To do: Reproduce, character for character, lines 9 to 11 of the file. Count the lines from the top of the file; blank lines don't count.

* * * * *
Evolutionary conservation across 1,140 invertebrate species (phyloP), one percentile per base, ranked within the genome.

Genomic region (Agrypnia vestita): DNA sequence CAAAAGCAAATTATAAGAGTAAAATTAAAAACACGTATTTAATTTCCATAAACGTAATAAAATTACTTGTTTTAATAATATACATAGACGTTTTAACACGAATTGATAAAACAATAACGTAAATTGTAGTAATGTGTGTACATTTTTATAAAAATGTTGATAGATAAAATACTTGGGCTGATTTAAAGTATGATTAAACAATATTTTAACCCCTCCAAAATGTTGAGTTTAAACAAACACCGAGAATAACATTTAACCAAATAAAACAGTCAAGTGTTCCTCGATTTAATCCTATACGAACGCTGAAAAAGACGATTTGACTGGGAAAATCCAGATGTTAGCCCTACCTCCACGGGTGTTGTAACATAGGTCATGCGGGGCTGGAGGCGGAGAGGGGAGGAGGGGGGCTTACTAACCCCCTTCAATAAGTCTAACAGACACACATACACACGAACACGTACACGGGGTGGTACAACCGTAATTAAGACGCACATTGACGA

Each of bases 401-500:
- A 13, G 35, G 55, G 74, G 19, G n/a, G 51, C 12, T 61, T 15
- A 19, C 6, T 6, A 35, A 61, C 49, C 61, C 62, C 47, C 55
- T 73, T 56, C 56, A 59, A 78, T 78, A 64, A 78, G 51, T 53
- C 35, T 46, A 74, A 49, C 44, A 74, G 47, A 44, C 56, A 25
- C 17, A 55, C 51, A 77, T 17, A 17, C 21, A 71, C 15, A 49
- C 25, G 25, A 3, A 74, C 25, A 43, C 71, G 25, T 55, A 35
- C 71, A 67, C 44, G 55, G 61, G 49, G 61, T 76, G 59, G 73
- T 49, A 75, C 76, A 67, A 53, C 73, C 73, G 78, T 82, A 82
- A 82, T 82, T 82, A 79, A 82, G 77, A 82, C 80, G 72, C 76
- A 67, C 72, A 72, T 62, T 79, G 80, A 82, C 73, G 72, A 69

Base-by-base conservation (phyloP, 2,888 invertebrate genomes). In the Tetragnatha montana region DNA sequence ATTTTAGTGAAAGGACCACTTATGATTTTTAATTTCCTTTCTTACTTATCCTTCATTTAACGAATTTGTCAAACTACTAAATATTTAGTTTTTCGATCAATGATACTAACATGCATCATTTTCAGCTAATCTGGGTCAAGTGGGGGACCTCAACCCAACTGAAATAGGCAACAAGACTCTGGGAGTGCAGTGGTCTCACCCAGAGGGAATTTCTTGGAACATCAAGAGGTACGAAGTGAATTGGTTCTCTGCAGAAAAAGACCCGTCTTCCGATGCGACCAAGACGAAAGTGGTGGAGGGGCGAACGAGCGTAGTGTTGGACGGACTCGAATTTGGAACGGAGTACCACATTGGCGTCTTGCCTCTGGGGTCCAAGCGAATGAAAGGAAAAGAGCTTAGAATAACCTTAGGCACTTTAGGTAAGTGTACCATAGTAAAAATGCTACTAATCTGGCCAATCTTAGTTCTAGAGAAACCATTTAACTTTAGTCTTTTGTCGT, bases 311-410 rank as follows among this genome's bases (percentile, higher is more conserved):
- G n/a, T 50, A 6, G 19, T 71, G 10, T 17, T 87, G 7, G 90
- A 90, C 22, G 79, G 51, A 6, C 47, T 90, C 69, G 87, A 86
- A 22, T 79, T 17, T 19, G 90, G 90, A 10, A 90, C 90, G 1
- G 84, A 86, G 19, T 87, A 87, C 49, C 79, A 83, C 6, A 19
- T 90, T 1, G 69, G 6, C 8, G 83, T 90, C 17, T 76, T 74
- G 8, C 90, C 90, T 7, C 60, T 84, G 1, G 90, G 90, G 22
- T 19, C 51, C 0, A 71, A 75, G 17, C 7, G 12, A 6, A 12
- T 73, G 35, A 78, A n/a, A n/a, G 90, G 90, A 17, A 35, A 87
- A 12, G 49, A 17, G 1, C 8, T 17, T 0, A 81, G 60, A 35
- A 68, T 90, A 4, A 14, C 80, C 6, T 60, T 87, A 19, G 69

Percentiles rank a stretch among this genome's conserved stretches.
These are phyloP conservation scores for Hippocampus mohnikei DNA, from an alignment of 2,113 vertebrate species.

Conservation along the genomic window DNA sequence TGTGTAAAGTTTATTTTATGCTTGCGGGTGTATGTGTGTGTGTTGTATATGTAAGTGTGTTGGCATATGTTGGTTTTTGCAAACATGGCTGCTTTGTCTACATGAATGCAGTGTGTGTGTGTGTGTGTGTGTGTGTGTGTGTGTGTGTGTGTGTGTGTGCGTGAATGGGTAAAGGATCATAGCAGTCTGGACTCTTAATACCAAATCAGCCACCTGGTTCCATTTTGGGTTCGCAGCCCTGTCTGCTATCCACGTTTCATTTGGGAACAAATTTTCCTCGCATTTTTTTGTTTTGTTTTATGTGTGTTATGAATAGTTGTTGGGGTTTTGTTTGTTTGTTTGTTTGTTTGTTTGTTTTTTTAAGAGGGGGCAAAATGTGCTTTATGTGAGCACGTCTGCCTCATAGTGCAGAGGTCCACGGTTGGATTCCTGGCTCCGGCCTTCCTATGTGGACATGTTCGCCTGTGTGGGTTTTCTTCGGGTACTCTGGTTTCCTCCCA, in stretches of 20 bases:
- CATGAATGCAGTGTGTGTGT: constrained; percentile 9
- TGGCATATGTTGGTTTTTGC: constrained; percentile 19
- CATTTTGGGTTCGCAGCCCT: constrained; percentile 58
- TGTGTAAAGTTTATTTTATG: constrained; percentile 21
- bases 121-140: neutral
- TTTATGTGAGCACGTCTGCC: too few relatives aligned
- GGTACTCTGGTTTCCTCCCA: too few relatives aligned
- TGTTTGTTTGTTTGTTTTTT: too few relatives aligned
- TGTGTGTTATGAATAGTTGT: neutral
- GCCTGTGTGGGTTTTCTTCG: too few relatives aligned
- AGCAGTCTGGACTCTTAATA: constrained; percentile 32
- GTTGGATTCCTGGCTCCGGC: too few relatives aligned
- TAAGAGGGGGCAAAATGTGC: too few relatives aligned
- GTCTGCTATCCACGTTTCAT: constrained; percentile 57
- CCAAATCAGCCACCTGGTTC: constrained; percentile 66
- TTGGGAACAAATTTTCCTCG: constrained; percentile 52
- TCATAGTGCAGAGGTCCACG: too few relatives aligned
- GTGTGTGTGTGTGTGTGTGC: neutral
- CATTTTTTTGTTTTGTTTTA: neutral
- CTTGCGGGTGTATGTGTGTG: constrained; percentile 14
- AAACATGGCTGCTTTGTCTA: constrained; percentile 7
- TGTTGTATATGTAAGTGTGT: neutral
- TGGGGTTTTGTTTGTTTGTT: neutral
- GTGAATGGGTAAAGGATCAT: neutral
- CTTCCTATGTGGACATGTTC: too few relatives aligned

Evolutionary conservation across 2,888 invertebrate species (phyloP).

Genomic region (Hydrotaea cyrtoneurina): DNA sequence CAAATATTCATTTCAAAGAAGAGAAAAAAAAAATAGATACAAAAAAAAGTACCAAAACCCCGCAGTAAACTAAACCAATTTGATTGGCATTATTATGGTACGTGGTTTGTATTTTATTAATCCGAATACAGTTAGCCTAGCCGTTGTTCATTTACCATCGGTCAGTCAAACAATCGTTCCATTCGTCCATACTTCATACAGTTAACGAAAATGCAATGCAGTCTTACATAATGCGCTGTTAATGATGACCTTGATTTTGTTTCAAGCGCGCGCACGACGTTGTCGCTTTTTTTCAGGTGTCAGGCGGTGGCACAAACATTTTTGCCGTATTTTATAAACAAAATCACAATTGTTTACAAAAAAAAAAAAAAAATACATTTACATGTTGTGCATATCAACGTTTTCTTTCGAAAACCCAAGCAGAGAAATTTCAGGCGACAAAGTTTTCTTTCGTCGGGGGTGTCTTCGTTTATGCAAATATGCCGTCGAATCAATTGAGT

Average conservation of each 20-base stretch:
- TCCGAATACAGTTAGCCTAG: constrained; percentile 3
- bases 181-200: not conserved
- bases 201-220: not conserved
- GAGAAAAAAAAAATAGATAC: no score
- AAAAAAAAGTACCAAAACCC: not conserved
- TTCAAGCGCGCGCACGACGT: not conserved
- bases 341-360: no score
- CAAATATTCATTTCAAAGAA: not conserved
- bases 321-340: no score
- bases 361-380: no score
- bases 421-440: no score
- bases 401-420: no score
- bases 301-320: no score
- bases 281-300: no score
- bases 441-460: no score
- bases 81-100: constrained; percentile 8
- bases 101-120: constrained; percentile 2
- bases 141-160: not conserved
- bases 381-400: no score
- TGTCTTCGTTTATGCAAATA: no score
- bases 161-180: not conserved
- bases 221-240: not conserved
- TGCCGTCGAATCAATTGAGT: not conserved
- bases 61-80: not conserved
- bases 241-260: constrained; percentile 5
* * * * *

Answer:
- C 25, G 25, A 3, A 74, C 25, A 43, C 71, G 25, T 55, A 35
- C 71, A 67, C 44, G 55, G 61, G 49, G 61, T 76, G 59, G 73
- T 49, A 75, C 76, A 67, A 53, C 73, C 73, G 78, T 82, A 82